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Advanced polyimides for more flexible high-speed 5G networks

February 11, 2019

Advanced polyimides for more flexible high-speed 5G networks

High-frequency, 5G radio-wave communication will augment today’s 4G networks and enable faster data downloads for end users along with quick response times for autonomous systems. As the communications infrastructure transitions from 4G to 5G networks, the materials in the associated hardware need to adapt to enable efficient, high-frequency, high-speed data transmission. Materials make a difference in the performance of various electronic components, and the best choices are not always the most intuitive ones.

The 5G network poses constraints on existing hardware that reach beyond the need to transmit large packets of data at high speeds. The multi-GHz transmission frequency of 5G limits the effective wireless transmission distance to a few thousand feet. This limitation, coupled with increased attenuation from walls, trees, and other obstacles, requires many individual antennas and small cells to provide effective, reliable coverage. Some of these new devices may be embedded in homes, streetlights, or cars, where space is at a premium and form factors and reliability impose stringent design restrictions.

Flexible substrate materials have brought advanced electronic circuits into products ranging from smartphones to medical devices. The ability of flex circuits to accommodate tight bending radii and eliminate the need for cables and connectors gives designers greater flexibility and enables products that would not otherwise be possible.

Flex circuits do not, however, immediately come to mind for high-frequency applications, where a low loss tangent is one of the most critical performance metrics. When the application requires a flexible circuit design, designers often select liquid crystal polymers (LCPs) because the dielectric properties of the films outperform those of many polyimides, leading designers to assume that LCPs are an obvious choice for 5G. This is not necessarily true. Not all polyimides used for flex circuits are alike, and the specific choice of material is critical. Moreover, the electrical performance of the complete flexible copper clad laminate (FCCL) should be considered when designing high-frequency flexible circuits.

DuPont’s Pyralux® AP, for example, exhibits electrical properties comparable to LCPs. The loss tangent of Pyralux® AP falls consistently between 0.002 to 0.003 when tested across a wide range of frequencies up to 60 GHz, making it a good choice for 5G mm-wave applications. Near the critical frequencies of 28 and 39 GHz that are common for small cells and beam formers, Pyralux® AP slightly outperforms LCPs (see Figure 1).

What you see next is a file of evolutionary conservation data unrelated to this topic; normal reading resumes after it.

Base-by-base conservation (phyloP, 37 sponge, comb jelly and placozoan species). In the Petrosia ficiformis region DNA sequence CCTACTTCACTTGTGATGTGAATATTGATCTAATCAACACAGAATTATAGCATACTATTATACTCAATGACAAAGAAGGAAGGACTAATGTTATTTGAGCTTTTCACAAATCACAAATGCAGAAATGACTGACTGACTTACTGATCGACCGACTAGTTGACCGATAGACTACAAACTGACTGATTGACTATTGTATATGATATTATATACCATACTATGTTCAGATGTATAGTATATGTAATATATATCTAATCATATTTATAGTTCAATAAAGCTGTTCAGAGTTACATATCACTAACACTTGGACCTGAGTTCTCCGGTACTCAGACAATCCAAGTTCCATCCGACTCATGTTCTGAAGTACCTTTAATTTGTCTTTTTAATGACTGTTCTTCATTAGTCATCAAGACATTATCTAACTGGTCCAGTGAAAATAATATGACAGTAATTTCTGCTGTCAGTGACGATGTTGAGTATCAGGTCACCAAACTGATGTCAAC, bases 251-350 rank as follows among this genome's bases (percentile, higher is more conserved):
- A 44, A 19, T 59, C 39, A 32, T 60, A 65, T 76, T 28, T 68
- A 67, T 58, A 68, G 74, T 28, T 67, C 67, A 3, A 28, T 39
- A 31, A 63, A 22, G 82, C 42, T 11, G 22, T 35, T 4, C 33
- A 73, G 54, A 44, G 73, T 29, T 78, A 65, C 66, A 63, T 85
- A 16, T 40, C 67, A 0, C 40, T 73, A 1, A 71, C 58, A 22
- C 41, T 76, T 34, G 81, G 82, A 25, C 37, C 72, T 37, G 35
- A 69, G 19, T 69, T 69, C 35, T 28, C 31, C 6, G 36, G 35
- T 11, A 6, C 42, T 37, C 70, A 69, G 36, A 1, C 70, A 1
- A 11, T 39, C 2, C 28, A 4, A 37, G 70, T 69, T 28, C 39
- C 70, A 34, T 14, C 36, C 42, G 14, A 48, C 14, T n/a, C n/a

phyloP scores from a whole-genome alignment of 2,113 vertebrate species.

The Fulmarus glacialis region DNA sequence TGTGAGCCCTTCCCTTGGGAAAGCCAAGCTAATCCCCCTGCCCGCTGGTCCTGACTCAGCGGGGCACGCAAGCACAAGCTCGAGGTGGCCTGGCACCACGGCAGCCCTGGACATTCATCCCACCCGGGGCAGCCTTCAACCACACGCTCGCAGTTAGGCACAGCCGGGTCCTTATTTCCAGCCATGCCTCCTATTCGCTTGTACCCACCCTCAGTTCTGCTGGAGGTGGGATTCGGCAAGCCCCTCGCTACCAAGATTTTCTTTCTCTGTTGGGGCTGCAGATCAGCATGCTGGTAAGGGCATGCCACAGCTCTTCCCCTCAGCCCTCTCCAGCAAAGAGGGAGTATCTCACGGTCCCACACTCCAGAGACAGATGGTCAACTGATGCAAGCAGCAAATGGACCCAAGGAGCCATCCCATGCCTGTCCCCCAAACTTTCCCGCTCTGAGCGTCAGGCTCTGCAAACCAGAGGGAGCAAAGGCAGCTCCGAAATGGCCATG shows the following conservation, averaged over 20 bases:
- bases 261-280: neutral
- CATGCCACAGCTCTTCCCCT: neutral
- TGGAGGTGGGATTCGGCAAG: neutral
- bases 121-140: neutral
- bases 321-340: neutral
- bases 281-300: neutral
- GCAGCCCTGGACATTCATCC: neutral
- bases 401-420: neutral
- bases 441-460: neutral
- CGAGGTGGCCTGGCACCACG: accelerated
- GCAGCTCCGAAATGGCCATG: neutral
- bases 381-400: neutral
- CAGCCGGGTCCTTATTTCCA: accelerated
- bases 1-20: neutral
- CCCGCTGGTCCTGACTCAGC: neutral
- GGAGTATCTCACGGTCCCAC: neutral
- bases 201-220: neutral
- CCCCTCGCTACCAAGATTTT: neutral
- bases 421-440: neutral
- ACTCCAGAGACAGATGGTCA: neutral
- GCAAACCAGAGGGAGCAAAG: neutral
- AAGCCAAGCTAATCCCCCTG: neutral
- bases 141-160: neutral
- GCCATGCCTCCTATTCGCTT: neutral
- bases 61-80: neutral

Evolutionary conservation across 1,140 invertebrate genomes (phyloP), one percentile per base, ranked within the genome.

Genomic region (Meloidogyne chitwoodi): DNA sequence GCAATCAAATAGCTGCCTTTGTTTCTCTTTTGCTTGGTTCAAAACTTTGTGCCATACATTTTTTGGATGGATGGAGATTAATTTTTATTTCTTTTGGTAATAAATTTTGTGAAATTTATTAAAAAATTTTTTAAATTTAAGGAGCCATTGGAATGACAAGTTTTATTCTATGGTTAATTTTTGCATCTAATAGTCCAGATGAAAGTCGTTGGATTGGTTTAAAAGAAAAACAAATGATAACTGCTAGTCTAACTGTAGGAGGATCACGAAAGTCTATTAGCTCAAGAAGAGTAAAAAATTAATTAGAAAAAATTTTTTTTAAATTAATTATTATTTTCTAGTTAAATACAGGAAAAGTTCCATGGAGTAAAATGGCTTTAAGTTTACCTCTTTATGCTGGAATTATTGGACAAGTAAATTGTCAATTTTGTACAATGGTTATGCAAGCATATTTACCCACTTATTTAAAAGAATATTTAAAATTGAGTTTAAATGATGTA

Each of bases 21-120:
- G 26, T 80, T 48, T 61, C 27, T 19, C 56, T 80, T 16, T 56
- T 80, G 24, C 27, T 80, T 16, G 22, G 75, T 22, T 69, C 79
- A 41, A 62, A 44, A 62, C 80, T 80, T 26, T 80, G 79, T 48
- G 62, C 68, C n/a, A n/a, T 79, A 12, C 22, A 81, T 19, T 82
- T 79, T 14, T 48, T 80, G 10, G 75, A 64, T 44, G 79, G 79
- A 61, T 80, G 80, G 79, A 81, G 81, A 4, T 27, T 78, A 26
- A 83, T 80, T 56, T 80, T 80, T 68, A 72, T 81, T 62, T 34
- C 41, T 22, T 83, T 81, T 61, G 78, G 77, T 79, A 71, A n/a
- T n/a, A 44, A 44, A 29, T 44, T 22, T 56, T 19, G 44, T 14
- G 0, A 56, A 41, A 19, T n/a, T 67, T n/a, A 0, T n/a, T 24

The total loss in the system is the sum effect from both the dielectric and the conductor (usually copper). For flexible circuits designed to operate at high frequency, the conductor losses contribute significantly to the overall dielectric performance of the chosen FCCL system.

The roughness of the copper in FCCLs plays a critical role. The smoother the copper surface, the lower the insertion loss. Switching from relatively rough electrodeposited (ED) copper to smoother rolled annealed (RA) copper improves performance up to 50%, and the effect is more pronounced the higher the operating frequency (see Figure 2). For copper lines with the same roughness, geometry makes a difference as well. Thicker, wider traces exhibit less loss because of reduced surface resistivity.

Figure 2. Comparison of insertion loss for microstrip test vehicles with electrodeposited and rolled annealed copper metallization of various thickness 


For FCCL applications that also require high reliability, proper adhesion between the copper and the laminate is critical. Fortunately, Pyralux® AP adheres very well to copper, so that even flex circuits made with RA copper exhibit excellent adhesion.

Pyralux® AP, when combined with high-performance RA copper, creates an FCCL that meets all the electrical requirements of high-frequency applications, making it an ideal flex circuit option in the race to 5G.


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